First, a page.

The Naxos
Composer of the Month

In July, Naxos released its recording of Roy Harris’s Symphonies 3 and 4, part of a complete cycle of the composer’s symphonies.  

Roy HARRIS: Symphony No. 3 and No. 4, “Folk Song Symphony”
Colorado Symphony and Chorus, Marin Alsop

CD of the Month

Toru TAKEMITSU: A Flock Descends into the Pentagonal Garden, etc.
Bournemouth Symphony Orchestra, Marin Alsop

Roy Harris: Symphonies 3 and 4
Podcast Feed

John Tavener: Lament for Jerusalem
Podcast Feed

Classical Music Spotlight presents a special interview with Maestro Leonard Slatkin
Podcast Feed

William Bolcom's Songs of Innocence and of Experience
Podcast Feed

Friday, June 09, 2006
Avner Dorman's World: Romantic Pluralism on the Piano

Avner Dorman is a composer on a roll. In the wake of a successful performance of his Second String Quartet in New York and the premiere of his percussion concerto Spices, Perfumes, Toxins by the Israel Philharmonic and Zubin Mehta in April, Dorman signed an exclusive publishing deal with G. Schirmer. Now, he has a new CD of solo piano music, performed by Eliran Avni, on Naxos.

As you might expect from someone who has experienced such recent success, Dorman, who also recently has completed his doctoral studies at Juilliard, sees a bright future for his craft as part of a multi-faceted musical culture that values good music from all sorts of genres.

“There’s really a place for composers to write music. There’s really opportunity now . . . a curiosity about new music is returning. You can hear someone say they like Jeff Buckley and John Corigliano. There’s more access to listening to music (than ever before).”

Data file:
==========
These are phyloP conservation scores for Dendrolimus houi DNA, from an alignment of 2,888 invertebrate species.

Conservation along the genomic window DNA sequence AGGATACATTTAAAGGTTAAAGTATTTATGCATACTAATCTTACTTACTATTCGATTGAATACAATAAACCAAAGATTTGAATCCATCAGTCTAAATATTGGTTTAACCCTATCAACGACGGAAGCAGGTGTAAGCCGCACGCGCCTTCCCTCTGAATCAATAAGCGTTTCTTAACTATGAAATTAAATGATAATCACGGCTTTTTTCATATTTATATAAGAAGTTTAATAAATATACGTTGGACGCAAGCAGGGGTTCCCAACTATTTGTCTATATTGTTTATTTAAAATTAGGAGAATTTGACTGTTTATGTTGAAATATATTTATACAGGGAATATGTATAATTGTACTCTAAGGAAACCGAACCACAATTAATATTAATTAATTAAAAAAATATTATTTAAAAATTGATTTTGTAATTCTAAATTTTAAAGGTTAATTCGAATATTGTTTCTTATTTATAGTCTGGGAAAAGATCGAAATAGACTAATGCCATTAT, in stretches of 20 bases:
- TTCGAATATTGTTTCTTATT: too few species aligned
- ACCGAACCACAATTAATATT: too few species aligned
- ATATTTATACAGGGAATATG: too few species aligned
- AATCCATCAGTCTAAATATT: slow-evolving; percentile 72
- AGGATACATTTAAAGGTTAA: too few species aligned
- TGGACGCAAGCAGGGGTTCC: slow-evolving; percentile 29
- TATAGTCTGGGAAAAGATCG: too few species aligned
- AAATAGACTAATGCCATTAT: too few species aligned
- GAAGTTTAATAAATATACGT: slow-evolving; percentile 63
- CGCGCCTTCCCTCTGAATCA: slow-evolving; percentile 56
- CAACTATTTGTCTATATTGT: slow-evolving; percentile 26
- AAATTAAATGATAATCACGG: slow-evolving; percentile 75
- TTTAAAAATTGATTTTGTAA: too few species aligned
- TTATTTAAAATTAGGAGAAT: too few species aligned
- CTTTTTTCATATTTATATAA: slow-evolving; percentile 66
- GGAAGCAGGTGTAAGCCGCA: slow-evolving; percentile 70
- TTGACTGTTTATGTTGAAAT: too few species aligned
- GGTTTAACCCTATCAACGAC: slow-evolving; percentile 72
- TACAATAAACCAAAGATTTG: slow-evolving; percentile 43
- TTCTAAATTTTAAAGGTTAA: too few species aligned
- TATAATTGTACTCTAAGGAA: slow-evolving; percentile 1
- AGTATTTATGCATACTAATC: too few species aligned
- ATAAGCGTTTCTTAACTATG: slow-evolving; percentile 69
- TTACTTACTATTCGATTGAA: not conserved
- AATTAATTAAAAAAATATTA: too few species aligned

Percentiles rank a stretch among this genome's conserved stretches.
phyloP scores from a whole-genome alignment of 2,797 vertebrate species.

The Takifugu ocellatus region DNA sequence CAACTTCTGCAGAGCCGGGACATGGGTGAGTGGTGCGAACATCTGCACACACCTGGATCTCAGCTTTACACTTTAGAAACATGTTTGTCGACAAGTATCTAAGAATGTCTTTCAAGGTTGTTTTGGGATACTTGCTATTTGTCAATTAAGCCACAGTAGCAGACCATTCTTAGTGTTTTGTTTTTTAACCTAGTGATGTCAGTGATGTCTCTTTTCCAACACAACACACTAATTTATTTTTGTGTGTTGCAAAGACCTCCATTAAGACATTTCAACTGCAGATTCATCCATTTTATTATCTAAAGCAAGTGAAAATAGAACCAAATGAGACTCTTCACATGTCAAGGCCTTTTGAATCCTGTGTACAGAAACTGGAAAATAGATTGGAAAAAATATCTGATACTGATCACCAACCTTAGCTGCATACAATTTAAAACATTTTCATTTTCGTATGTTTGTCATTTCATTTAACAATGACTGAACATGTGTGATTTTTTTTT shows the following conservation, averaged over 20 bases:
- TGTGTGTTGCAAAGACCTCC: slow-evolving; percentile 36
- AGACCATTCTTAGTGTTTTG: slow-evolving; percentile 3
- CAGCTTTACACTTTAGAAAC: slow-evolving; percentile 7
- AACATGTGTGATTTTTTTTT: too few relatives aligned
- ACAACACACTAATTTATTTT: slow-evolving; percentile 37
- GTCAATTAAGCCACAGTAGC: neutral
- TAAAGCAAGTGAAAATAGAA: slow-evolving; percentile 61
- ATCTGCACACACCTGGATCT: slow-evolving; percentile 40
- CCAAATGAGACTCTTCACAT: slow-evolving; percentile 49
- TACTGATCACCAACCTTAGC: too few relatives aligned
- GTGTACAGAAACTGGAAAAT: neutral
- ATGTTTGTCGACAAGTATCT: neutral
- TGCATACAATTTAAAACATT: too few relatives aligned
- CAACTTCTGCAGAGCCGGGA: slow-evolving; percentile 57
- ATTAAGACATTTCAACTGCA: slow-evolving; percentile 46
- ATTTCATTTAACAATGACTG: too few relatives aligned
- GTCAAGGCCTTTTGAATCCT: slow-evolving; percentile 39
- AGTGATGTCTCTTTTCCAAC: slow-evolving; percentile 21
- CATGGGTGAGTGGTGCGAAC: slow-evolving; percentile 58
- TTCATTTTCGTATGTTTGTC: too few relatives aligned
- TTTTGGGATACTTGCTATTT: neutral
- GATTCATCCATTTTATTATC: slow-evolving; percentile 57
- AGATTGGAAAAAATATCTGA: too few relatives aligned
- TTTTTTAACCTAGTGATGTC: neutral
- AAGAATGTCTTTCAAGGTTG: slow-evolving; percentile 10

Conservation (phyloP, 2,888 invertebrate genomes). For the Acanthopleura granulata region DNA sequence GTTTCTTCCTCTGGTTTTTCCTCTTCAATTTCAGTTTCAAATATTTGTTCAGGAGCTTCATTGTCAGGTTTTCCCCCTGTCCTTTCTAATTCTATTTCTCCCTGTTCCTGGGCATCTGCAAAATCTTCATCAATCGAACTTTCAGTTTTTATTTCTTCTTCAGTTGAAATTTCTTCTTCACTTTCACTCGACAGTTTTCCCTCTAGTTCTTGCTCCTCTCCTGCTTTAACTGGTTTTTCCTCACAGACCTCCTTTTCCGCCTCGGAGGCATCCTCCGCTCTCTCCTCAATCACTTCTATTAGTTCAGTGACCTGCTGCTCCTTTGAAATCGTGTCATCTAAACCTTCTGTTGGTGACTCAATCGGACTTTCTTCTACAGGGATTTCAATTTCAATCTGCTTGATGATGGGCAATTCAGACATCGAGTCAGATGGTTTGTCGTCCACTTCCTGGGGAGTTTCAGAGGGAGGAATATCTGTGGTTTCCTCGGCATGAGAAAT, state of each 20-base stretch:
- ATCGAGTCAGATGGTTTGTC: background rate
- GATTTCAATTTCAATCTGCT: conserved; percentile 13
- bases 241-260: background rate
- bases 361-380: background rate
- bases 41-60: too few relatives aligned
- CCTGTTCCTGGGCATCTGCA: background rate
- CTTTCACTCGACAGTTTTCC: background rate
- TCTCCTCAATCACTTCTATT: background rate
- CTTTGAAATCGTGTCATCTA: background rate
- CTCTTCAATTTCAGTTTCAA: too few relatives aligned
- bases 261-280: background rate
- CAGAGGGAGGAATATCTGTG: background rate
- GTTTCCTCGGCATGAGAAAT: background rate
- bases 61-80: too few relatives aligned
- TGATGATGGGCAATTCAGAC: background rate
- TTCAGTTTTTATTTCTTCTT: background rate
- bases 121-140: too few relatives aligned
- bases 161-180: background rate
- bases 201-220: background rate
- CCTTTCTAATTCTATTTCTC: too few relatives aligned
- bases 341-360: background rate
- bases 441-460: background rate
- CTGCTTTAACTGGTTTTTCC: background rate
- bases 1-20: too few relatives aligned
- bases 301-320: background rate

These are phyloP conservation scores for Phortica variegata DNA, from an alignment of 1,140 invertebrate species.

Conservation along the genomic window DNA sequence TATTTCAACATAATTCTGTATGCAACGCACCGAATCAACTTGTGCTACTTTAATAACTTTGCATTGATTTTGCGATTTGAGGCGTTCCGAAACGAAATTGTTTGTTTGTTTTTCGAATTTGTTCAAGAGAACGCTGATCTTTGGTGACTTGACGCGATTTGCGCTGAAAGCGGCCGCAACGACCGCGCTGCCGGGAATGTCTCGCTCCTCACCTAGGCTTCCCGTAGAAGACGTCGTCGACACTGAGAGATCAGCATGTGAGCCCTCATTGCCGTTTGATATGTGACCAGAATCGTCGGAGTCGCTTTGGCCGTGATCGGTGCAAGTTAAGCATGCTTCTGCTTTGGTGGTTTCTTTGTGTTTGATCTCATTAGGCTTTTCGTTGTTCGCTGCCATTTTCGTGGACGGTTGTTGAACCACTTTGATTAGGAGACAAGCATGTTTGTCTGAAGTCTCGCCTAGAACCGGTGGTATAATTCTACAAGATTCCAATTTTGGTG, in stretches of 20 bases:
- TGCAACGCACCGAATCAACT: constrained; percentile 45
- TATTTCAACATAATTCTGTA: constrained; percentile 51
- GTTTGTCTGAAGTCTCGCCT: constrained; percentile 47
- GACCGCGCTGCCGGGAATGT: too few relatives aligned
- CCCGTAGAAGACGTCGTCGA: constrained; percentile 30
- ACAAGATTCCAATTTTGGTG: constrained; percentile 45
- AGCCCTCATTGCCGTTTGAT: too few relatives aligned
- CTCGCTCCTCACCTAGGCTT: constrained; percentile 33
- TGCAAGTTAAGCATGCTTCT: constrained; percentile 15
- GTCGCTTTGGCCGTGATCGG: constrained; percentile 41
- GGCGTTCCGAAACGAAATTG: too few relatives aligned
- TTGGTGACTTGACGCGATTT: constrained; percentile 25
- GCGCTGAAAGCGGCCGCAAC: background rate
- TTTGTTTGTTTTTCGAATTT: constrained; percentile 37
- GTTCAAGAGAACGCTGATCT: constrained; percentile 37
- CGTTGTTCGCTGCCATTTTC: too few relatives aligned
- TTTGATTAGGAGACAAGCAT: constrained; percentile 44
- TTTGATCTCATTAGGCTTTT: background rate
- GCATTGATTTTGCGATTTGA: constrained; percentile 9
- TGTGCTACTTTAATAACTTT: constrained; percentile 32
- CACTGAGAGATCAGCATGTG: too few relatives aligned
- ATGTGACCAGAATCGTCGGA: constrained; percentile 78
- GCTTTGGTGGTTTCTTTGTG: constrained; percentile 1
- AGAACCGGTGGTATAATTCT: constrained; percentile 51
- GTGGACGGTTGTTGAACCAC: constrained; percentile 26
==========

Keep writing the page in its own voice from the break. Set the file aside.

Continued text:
For Dorman, a native of Israel, the overwhelming array of music available today—available primarily through the internet—has not only created an open-minded audience but has also provided a way for composers to find new and unexpected sources of inspiration.

Dorman’s piano music reflects his own personal take on musical pluralism. The melody for “Azerbaijani Dance,” written specifically for the Naxos recording, is based on a melody that Dorman had heard on a home video clip from an Iranian web site. Avner had no particular personal connection to the music but just found it “gorgeous . . . (it) filled me with joy.”

In “Azerbaijani Dance,” Dorman mines the internet for musical material outside of the classical music tradition and geographically removed from his New York locale, but for his Dance Suite: Sonata No. 3, he draws on his own past, incorporating everything from classical Arabic music to techno as a way to deal with his ga’aguim, a Hebrew term he translates as, roughly, “longing for home.”

“It’s all music I grew up listening to . . . when I wrote those pieces, I needed to deal with things I missed about home.”

Despite openly acknowledging his musical reference points, Dorman eschews the self-conscious use of obvious borrowings. Less like a postmodern bricoleur, Dorman works within the standard forms of classical music and aligns himself with the Russian school of early twentieth-century classical composers. Stravinsky, Prokofiev, Shostakovich, and Rachmaninov created vastly different personal styles but, for Dorman, what links them is their use of compositional devices and musical influences to serve dramatic ends.

“The goal of everything is dramatic, is to express something. Bach was an eclectic composer—but we don’t think that way today. Counterpoint is a dramatic device . . . the fugue has a dramatic, expressive role. Eventually, if the music is good enough, it will all sound like one thing.”

The adherence to the classical tradition allows the solo piano music to fit in nicely with more conventional fare heard in the recital hall. In fact, “Azerbaijani Dance” is the odd piece out on the new CD, which includes three multi-movement sonatas, two Moments Musicaux, and a Prelude.

Samples of Dorman’s piano music are available at US concert-goers can hear his Violin Sonata on November 2nd as part of the 2006-2007 Chamber Music Society of Lincoln Center season and in March 2007, when the Nashville Symphony will give the American premiere of his Variations without a Theme.